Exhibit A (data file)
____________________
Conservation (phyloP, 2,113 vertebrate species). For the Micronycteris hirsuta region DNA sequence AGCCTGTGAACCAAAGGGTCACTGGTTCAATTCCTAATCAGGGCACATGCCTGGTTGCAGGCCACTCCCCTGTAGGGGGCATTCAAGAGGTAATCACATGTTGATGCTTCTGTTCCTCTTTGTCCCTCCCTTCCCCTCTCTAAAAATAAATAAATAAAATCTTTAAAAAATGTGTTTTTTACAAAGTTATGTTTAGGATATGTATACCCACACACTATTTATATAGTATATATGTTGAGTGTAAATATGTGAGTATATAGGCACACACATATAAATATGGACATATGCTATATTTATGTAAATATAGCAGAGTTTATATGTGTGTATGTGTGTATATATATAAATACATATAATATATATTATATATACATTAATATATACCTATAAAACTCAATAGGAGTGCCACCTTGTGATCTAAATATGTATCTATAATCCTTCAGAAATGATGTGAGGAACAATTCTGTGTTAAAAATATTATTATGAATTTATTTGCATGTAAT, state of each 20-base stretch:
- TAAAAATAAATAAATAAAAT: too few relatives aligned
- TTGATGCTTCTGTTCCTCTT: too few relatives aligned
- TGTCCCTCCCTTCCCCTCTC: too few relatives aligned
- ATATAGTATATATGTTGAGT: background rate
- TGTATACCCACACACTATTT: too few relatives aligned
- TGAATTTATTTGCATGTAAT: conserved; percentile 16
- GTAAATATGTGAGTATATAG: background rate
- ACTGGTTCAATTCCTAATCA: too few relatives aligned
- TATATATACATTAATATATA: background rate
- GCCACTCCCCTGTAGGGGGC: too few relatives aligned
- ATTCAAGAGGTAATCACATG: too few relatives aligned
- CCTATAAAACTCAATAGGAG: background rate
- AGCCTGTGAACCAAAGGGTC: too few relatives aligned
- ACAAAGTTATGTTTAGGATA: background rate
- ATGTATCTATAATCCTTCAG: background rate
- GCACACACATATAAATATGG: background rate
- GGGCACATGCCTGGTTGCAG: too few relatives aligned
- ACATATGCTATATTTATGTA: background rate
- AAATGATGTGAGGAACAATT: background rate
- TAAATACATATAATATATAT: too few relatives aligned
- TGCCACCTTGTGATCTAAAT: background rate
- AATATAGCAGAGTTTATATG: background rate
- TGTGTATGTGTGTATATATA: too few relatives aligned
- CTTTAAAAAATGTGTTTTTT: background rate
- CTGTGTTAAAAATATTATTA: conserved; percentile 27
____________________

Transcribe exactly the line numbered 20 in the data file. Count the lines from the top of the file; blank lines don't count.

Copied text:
- AAATGATGTGAGGAACAATT: background rate